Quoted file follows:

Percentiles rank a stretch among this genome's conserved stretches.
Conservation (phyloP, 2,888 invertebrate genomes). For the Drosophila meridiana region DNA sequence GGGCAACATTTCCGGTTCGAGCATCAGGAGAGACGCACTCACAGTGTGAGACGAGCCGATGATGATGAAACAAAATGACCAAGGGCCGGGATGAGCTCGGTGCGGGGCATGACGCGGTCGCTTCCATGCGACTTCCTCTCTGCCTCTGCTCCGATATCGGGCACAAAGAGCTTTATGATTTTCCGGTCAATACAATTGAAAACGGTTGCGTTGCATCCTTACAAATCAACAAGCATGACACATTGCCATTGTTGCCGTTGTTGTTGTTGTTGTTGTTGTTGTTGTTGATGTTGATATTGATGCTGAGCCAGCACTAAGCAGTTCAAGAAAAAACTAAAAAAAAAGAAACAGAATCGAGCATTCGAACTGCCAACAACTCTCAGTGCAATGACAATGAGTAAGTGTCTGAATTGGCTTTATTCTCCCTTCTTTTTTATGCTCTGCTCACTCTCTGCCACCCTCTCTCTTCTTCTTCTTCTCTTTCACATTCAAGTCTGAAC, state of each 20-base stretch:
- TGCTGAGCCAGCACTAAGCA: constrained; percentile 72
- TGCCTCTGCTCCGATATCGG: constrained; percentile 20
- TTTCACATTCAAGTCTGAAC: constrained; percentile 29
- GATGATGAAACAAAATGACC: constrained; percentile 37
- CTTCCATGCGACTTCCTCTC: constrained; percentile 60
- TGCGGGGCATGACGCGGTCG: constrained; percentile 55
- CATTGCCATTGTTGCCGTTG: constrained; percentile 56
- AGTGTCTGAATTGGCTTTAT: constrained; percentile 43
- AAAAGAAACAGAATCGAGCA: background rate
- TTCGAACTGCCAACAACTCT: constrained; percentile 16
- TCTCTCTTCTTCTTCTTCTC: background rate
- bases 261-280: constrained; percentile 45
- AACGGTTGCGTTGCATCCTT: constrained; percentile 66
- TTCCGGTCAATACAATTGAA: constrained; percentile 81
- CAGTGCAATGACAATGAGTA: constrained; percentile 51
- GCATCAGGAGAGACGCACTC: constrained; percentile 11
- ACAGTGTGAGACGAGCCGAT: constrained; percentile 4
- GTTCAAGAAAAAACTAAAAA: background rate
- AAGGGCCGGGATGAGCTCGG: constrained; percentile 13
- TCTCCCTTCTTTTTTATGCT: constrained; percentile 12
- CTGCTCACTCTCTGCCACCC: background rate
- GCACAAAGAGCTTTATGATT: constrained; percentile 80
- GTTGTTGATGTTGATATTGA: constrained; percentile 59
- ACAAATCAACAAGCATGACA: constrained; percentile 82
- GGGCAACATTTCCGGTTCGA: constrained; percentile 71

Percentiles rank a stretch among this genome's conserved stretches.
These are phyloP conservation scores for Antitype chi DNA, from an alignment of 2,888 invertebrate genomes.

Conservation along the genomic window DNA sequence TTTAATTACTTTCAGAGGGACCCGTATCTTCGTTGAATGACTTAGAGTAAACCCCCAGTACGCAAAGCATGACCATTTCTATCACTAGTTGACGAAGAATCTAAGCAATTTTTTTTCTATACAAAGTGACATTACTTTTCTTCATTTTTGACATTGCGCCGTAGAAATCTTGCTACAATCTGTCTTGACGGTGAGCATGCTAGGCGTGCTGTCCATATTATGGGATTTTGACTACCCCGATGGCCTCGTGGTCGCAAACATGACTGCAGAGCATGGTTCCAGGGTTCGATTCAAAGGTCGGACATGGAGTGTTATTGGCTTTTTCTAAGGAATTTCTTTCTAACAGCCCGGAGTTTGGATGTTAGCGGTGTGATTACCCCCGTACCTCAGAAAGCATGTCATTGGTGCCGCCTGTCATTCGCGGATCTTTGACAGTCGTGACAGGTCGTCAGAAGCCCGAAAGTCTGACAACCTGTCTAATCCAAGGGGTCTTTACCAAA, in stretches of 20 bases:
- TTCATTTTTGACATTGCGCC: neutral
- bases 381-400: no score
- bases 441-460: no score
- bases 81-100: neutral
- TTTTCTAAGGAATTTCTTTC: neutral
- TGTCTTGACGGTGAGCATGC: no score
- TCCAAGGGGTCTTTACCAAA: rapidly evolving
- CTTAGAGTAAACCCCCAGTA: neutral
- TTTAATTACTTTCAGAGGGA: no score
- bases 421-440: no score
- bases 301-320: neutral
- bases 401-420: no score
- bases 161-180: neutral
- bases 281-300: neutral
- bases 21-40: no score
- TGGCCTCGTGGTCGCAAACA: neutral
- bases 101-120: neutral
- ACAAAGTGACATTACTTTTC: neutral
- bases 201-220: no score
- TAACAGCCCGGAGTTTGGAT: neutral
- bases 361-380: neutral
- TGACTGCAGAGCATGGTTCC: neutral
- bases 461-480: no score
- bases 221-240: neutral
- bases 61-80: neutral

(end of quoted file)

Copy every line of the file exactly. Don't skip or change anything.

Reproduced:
Percentiles rank a stretch among this genome's conserved stretches.
Conservation (phyloP, 2,888 invertebrate genomes). For the Drosophila meridiana region DNA sequence GGGCAACATTTCCGGTTCGAGCATCAGGAGAGACGCACTCACAGTGTGAGACGAGCCGATGATGATGAAACAAAATGACCAAGGGCCGGGATGAGCTCGGTGCGGGGCATGACGCGGTCGCTTCCATGCGACTTCCTCTCTGCCTCTGCTCCGATATCGGGCACAAAGAGCTTTATGATTTTCCGGTCAATACAATTGAAAACGGTTGCGTTGCATCCTTACAAATCAACAAGCATGACACATTGCCATTGTTGCCGTTGTTGTTGTTGTTGTTGTTGTTGTTGTTGATGTTGATATTGATGCTGAGCCAGCACTAAGCAGTTCAAGAAAAAACTAAAAAAAAAGAAACAGAATCGAGCATTCGAACTGCCAACAACTCTCAGTGCAATGACAATGAGTAAGTGTCTGAATTGGCTTTATTCTCCCTTCTTTTTTATGCTCTGCTCACTCTCTGCCACCCTCTCTCTTCTTCTTCTTCTCTTTCACATTCAAGTCTGAAC, state of each 20-base stretch:
- TGCTGAGCCAGCACTAAGCA: constrained; percentile 72
- TGCCTCTGCTCCGATATCGG: constrained; percentile 20
- TTTCACATTCAAGTCTGAAC: constrained; percentile 29
- GATGATGAAACAAAATGACC: constrained; percentile 37
- CTTCCATGCGACTTCCTCTC: constrained; percentile 60
- TGCGGGGCATGACGCGGTCG: constrained; percentile 55
- CATTGCCATTGTTGCCGTTG: constrained; percentile 56
- AGTGTCTGAATTGGCTTTAT: constrained; percentile 43
- AAAAGAAACAGAATCGAGCA: background rate
- TTCGAACTGCCAACAACTCT: constrained; percentile 16
- TCTCTCTTCTTCTTCTTCTC: background rate
- bases 261-280: constrained; percentile 45
- AACGGTTGCGTTGCATCCTT: constrained; percentile 66
- TTCCGGTCAATACAATTGAA: constrained; percentile 81
- CAGTGCAATGACAATGAGTA: constrained; percentile 51
- GCATCAGGAGAGACGCACTC: constrained; percentile 11
- ACAGTGTGAGACGAGCCGAT: constrained; percentile 4
- GTTCAAGAAAAAACTAAAAA: background rate
- AAGGGCCGGGATGAGCTCGG: constrained; percentile 13
- TCTCCCTTCTTTTTTATGCT: constrained; percentile 12
- CTGCTCACTCTCTGCCACCC: background rate
- GCACAAAGAGCTTTATGATT: constrained; percentile 80
- GTTGTTGATGTTGATATTGA: constrained; percentile 59
- ACAAATCAACAAGCATGACA: constrained; percentile 82
- GGGCAACATTTCCGGTTCGA: constrained; percentile 71

Percentiles rank a stretch among this genome's conserved stretches.
These are phyloP conservation scores for Antitype chi DNA, from an alignment of 2,888 invertebrate genomes.

Conservation along the genomic window DNA sequence TTTAATTACTTTCAGAGGGACCCGTATCTTCGTTGAATGACTTAGAGTAAACCCCCAGTACGCAAAGCATGACCATTTCTATCACTAGTTGACGAAGAATCTAAGCAATTTTTTTTCTATACAAAGTGACATTACTTTTCTTCATTTTTGACATTGCGCCGTAGAAATCTTGCTACAATCTGTCTTGACGGTGAGCATGCTAGGCGTGCTGTCCATATTATGGGATTTTGACTACCCCGATGGCCTCGTGGTCGCAAACATGACTGCAGAGCATGGTTCCAGGGTTCGATTCAAAGGTCGGACATGGAGTGTTATTGGCTTTTTCTAAGGAATTTCTTTCTAACAGCCCGGAGTTTGGATGTTAGCGGTGTGATTACCCCCGTACCTCAGAAAGCATGTCATTGGTGCCGCCTGTCATTCGCGGATCTTTGACAGTCGTGACAGGTCGTCAGAAGCCCGAAAGTCTGACAACCTGTCTAATCCAAGGGGTCTTTACCAAA, in stretches of 20 bases:
- TTCATTTTTGACATTGCGCC: neutral
- bases 381-400: no score
- bases 441-460: no score
- bases 81-100: neutral
- TTTTCTAAGGAATTTCTTTC: neutral
- TGTCTTGACGGTGAGCATGC: no score
- TCCAAGGGGTCTTTACCAAA: rapidly evolving
- CTTAGAGTAAACCCCCAGTA: neutral
- TTTAATTACTTTCAGAGGGA: no score
- bases 421-440: no score
- bases 301-320: neutral
- bases 401-420: no score
- bases 161-180: neutral
- bases 281-300: neutral
- bases 21-40: no score
- TGGCCTCGTGGTCGCAAACA: neutral
- bases 101-120: neutral
- ACAAAGTGACATTACTTTTC: neutral
- bases 201-220: no score
- TAACAGCCCGGAGTTTGGAT: neutral
- bases 361-380: neutral
- TGACTGCAGAGCATGGTTCC: neutral
- bases 461-480: no score
- bases 221-240: neutral
- bases 61-80: neutral